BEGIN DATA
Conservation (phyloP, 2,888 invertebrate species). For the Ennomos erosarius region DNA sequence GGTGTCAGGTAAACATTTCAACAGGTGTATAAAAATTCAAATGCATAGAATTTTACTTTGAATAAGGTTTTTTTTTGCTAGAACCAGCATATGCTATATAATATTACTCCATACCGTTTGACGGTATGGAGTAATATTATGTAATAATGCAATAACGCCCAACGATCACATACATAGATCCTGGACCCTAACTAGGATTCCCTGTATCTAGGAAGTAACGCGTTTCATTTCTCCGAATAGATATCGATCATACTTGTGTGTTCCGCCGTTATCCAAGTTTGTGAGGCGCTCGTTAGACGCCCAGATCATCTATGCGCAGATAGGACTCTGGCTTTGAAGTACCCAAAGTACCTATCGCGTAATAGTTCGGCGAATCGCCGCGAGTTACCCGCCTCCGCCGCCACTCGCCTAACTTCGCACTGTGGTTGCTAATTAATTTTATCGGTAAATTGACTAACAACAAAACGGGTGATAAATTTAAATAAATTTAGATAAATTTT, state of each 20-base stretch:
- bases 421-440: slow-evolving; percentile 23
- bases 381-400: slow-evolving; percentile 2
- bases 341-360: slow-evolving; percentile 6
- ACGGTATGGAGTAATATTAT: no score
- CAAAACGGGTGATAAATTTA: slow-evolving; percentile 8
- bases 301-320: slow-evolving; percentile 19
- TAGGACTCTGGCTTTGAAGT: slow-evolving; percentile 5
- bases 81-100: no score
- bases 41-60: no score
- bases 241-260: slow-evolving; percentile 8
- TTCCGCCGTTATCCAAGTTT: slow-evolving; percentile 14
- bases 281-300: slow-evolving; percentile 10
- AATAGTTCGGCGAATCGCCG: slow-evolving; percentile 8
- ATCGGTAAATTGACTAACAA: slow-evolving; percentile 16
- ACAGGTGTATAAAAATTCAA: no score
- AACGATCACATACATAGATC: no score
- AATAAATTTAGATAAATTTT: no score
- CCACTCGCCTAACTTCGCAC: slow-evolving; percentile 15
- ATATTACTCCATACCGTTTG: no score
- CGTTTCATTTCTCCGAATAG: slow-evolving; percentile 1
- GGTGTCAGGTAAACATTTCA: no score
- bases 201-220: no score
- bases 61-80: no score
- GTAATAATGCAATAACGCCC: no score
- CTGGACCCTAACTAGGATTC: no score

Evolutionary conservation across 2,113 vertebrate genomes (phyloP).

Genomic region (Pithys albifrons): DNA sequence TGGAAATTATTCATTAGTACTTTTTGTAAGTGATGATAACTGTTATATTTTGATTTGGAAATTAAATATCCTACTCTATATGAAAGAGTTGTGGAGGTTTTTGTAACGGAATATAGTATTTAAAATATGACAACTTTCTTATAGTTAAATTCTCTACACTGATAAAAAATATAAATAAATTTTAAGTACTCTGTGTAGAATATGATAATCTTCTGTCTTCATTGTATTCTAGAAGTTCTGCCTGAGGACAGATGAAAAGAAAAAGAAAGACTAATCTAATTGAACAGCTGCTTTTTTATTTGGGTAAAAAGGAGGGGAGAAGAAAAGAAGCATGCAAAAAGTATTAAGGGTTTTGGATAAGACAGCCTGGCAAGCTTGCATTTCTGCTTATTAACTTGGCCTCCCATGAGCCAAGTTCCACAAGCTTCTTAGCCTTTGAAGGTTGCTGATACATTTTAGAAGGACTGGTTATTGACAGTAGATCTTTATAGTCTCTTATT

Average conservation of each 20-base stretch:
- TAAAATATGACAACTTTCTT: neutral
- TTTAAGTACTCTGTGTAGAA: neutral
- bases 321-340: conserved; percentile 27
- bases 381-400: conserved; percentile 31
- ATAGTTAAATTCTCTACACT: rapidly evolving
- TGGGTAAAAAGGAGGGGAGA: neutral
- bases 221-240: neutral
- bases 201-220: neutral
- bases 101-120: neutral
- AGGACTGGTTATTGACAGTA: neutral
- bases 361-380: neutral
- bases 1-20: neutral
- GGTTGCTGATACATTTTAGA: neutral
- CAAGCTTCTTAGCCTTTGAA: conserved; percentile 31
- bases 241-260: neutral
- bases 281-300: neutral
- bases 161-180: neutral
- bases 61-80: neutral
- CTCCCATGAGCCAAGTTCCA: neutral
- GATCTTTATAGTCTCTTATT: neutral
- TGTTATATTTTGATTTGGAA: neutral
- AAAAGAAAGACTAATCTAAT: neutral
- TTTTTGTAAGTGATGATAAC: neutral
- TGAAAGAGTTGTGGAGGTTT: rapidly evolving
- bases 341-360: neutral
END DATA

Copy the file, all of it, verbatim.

Conservation (phyloP, 2,888 invertebrate species). For the Ennomos erosarius region DNA sequence GGTGTCAGGTAAACATTTCAACAGGTGTATAAAAATTCAAATGCATAGAATTTTACTTTGAATAAGGTTTTTTTTTGCTAGAACCAGCATATGCTATATAATATTACTCCATACCGTTTGACGGTATGGAGTAATATTATGTAATAATGCAATAACGCCCAACGATCACATACATAGATCCTGGACCCTAACTAGGATTCCCTGTATCTAGGAAGTAACGCGTTTCATTTCTCCGAATAGATATCGATCATACTTGTGTGTTCCGCCGTTATCCAAGTTTGTGAGGCGCTCGTTAGACGCCCAGATCATCTATGCGCAGATAGGACTCTGGCTTTGAAGTACCCAAAGTACCTATCGCGTAATAGTTCGGCGAATCGCCGCGAGTTACCCGCCTCCGCCGCCACTCGCCTAACTTCGCACTGTGGTTGCTAATTAATTTTATCGGTAAATTGACTAACAACAAAACGGGTGATAAATTTAAATAAATTTAGATAAATTTT, state of each 20-base stretch:
- bases 421-440: slow-evolving; percentile 23
- bases 381-400: slow-evolving; percentile 2
- bases 341-360: slow-evolving; percentile 6
- ACGGTATGGAGTAATATTAT: no score
- CAAAACGGGTGATAAATTTA: slow-evolving; percentile 8
- bases 301-320: slow-evolving; percentile 19
- TAGGACTCTGGCTTTGAAGT: slow-evolving; percentile 5
- bases 81-100: no score
- bases 41-60: no score
- bases 241-260: slow-evolving; percentile 8
- TTCCGCCGTTATCCAAGTTT: slow-evolving; percentile 14
- bases 281-300: slow-evolving; percentile 10
- AATAGTTCGGCGAATCGCCG: slow-evolving; percentile 8
- ATCGGTAAATTGACTAACAA: slow-evolving; percentile 16
- ACAGGTGTATAAAAATTCAA: no score
- AACGATCACATACATAGATC: no score
- AATAAATTTAGATAAATTTT: no score
- CCACTCGCCTAACTTCGCAC: slow-evolving; percentile 15
- ATATTACTCCATACCGTTTG: no score
- CGTTTCATTTCTCCGAATAG: slow-evolving; percentile 1
- GGTGTCAGGTAAACATTTCA: no score
- bases 201-220: no score
- bases 61-80: no score
- GTAATAATGCAATAACGCCC: no score
- CTGGACCCTAACTAGGATTC: no score

Evolutionary conservation across 2,113 vertebrate genomes (phyloP).

Genomic region (Pithys albifrons): DNA sequence TGGAAATTATTCATTAGTACTTTTTGTAAGTGATGATAACTGTTATATTTTGATTTGGAAATTAAATATCCTACTCTATATGAAAGAGTTGTGGAGGTTTTTGTAACGGAATATAGTATTTAAAATATGACAACTTTCTTATAGTTAAATTCTCTACACTGATAAAAAATATAAATAAATTTTAAGTACTCTGTGTAGAATATGATAATCTTCTGTCTTCATTGTATTCTAGAAGTTCTGCCTGAGGACAGATGAAAAGAAAAAGAAAGACTAATCTAATTGAACAGCTGCTTTTTTATTTGGGTAAAAAGGAGGGGAGAAGAAAAGAAGCATGCAAAAAGTATTAAGGGTTTTGGATAAGACAGCCTGGCAAGCTTGCATTTCTGCTTATTAACTTGGCCTCCCATGAGCCAAGTTCCACAAGCTTCTTAGCCTTTGAAGGTTGCTGATACATTTTAGAAGGACTGGTTATTGACAGTAGATCTTTATAGTCTCTTATT

Average conservation of each 20-base stretch:
- TAAAATATGACAACTTTCTT: neutral
- TTTAAGTACTCTGTGTAGAA: neutral
- bases 321-340: conserved; percentile 27
- bases 381-400: conserved; percentile 31
- ATAGTTAAATTCTCTACACT: rapidly evolving
- TGGGTAAAAAGGAGGGGAGA: neutral
- bases 221-240: neutral
- bases 201-220: neutral
- bases 101-120: neutral
- AGGACTGGTTATTGACAGTA: neutral
- bases 361-380: neutral
- bases 1-20: neutral
- GGTTGCTGATACATTTTAGA: neutral
- CAAGCTTCTTAGCCTTTGAA: conserved; percentile 31
- bases 241-260: neutral
- bases 281-300: neutral
- bases 161-180: neutral
- bases 61-80: neutral
- CTCCCATGAGCCAAGTTCCA: neutral
- GATCTTTATAGTCTCTTATT: neutral
- TGTTATATTTTGATTTGGAA: neutral
- AAAAGAAAGACTAATCTAAT: neutral
- TTTTTGTAAGTGATGATAAC: neutral
- TGAAAGAGTTGTGGAGGTTT: rapidly evolving
- bases 341-360: neutral